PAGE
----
Some New York City Teachers Are Getting Religion, At Least Temporarily
The United Federation of Teachers in New York City has been involved in a long-running labor dispute with the Education Department. At this time, contract negotiations are stalled.
In the past, teachers in some areas have used a variation of the "blu-flu" in order to bring pressure to bear on their districts; teachers "call in sick" en masse for the purpose of disrupting schools and their routines. Among teachers, this is known as a "sick-out."
The teachers union in New York City has now developed its own variation of the "sick-out." Yesterday, being "Holy Thursday," thousands of teachers took the day off by Calling in Catholic:
Encouraged by union leaders, teachers across the city "called in Catholic" to protest the Education Department's decision to hold classes on Holy Thursday, school sources said.The Education Department was not taken by surprise. A variety of administrators, substitutes, and parent volunteers filled in; there were no school closures.
Educrats said it would be days before they knew exactly how many teachers took off yesterday - and they were bracing for more big absences the day after Easter.
The impact was clear at many schools where substitute teachers, regional administrators and parent volunteers were forced to cover classes.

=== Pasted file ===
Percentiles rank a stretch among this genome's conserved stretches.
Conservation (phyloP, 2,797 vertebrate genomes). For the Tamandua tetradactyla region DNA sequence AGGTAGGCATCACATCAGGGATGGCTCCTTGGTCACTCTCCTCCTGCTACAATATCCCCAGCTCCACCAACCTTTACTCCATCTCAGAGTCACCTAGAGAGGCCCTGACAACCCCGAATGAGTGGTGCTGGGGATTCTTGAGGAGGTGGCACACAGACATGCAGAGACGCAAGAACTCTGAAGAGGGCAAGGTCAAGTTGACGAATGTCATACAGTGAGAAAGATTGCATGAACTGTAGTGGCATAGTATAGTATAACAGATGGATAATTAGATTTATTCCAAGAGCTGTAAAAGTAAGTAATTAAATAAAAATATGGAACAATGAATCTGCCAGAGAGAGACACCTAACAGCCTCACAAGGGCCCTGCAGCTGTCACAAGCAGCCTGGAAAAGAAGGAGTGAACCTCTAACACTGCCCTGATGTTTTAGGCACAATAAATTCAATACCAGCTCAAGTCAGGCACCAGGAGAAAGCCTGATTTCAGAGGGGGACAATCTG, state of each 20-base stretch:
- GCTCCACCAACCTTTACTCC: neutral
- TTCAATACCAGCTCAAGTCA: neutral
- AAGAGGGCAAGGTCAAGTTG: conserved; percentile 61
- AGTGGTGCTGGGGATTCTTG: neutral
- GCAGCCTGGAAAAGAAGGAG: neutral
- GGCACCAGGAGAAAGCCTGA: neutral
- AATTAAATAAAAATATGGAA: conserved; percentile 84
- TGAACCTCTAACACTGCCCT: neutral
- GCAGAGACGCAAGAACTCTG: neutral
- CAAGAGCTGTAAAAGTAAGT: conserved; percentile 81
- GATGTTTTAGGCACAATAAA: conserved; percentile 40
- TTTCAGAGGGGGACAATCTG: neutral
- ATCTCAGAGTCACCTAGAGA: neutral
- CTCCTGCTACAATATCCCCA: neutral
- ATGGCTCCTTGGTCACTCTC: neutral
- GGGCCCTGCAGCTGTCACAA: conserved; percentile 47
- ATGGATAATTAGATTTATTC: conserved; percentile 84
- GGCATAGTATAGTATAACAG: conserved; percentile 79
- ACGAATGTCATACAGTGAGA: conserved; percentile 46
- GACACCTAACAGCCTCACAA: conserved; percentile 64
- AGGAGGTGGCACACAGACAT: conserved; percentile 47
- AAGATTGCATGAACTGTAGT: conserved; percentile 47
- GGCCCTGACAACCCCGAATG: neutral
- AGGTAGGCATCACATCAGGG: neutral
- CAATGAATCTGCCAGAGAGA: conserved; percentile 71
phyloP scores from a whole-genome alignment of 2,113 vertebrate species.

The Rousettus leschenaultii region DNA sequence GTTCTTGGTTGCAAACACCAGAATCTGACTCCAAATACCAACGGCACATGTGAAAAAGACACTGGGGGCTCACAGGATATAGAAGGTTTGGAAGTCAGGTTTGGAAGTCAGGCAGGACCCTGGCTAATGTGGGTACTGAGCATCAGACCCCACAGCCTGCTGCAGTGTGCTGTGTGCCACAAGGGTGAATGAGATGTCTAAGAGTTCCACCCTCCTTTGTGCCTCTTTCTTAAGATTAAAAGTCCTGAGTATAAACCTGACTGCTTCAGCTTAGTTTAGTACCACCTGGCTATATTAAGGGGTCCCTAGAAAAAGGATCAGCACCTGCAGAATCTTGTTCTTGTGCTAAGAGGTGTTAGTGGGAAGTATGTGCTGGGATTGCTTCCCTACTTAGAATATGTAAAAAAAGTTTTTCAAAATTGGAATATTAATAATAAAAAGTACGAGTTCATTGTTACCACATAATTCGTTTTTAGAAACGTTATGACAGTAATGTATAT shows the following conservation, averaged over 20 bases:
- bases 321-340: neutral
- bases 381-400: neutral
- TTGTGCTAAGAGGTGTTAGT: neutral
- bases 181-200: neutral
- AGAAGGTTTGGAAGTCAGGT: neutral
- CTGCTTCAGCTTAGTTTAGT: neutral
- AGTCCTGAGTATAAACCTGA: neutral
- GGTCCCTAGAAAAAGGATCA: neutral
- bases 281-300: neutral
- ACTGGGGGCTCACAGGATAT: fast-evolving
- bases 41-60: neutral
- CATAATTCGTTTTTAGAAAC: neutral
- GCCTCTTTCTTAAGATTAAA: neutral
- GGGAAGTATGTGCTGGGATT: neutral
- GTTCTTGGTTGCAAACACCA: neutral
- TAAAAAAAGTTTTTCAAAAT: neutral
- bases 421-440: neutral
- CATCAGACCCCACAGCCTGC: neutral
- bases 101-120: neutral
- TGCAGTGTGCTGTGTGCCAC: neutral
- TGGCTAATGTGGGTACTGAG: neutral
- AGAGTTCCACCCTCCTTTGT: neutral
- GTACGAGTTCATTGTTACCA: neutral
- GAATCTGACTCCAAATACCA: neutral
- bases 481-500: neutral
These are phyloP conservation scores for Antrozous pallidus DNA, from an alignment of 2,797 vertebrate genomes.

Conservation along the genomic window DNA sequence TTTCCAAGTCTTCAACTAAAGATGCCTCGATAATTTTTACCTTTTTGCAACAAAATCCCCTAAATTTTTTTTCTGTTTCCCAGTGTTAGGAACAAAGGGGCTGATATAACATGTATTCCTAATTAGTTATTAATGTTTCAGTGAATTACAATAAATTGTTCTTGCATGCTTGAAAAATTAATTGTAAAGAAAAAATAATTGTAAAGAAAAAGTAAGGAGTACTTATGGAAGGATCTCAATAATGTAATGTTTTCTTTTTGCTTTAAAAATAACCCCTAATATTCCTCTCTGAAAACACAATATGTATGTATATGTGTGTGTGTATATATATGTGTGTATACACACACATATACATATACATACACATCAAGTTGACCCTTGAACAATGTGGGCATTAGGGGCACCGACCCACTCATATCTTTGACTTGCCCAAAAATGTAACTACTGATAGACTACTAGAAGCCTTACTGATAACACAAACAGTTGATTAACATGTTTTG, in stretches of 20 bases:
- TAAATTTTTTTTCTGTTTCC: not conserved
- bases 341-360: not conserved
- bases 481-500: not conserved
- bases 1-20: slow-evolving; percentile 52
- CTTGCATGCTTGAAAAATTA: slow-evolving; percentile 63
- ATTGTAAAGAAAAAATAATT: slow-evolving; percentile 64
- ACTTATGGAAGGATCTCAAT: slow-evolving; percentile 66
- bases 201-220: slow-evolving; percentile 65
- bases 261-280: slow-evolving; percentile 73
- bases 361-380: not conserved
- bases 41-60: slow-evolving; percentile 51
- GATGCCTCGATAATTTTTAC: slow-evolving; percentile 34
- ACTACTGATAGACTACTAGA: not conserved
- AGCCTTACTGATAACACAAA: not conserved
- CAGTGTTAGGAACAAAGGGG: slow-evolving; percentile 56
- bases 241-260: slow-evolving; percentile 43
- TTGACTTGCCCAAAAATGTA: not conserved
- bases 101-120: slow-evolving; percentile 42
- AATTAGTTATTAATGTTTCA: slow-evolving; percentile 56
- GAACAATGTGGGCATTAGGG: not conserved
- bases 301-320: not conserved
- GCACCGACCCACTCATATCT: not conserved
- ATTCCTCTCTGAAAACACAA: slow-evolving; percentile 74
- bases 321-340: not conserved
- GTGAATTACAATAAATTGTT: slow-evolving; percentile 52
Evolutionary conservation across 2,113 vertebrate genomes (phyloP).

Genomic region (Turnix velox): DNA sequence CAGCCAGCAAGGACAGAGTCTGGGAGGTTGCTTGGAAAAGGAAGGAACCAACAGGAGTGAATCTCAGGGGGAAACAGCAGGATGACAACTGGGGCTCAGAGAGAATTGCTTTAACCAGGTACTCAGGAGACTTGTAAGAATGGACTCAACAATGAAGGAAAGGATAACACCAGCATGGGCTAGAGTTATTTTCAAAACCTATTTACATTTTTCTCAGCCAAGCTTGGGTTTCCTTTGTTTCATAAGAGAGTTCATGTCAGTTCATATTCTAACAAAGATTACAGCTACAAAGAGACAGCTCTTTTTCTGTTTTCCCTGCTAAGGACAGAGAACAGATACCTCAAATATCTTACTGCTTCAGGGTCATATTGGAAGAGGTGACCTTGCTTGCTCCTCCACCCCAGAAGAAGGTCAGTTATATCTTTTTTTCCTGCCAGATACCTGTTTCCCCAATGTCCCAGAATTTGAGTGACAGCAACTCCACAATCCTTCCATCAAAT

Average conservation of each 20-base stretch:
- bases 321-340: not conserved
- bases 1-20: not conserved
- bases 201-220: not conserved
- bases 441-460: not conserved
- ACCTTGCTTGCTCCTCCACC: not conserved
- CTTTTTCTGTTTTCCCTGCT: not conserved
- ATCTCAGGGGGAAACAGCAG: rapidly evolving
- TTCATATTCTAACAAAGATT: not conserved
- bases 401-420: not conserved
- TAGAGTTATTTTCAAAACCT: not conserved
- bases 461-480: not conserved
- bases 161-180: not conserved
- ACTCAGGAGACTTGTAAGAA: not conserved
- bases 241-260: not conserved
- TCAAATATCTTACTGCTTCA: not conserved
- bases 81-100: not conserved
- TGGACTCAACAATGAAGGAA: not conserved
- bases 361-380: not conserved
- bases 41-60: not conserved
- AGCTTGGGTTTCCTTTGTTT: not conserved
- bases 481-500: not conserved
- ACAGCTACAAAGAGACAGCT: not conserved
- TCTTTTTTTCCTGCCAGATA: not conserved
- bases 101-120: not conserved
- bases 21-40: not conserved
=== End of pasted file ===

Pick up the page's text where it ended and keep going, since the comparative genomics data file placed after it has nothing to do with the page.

At Public School 5 in upper Manhattan, 31 of 66 teachers were absent. "I actually have supervisors from the region in the classrooms today," said Principal Wanda Soto.
Thousands of additional teachers are expected to convert to Catholicism on the Monday following Easter. The long term viability of the conversions remain subject to speculation.
This particular job action may have been triggered by School Chancellor Joel Klein, who asked his principals to urge teachers to fulfill their religious obligations after school hours. Traditionally, these days fell within spring break, or if they did not, were deemed acceptable off-days for religious observances.
Realizing the danger, Chancellor Klein softened his stance last week, and told his building principals that it would be acceptable to give teachers the time off, it did not cause too much of a burden to their school's operation.
United Federation of Teachers President Randi Weingarten was unavailable for comment, and the union did not respond to requests for information.
Being a classroom teacher myself, I can certainly understand the frustrations that teachers in New York City must be feeling. In our case, we have not had any type of pay increase in the last three years. And inflation continues its unrelenting attack on our salaries' buying power.
Having said that, when teachers collectively disrupt the educational process, (as they did yesterday and will likely do on Monday) they run a very real risk of alienating the community that they serve. This is usually counter-productive to contract negotiations.
And when teachers disrupt the educational process, what message does that send to students?
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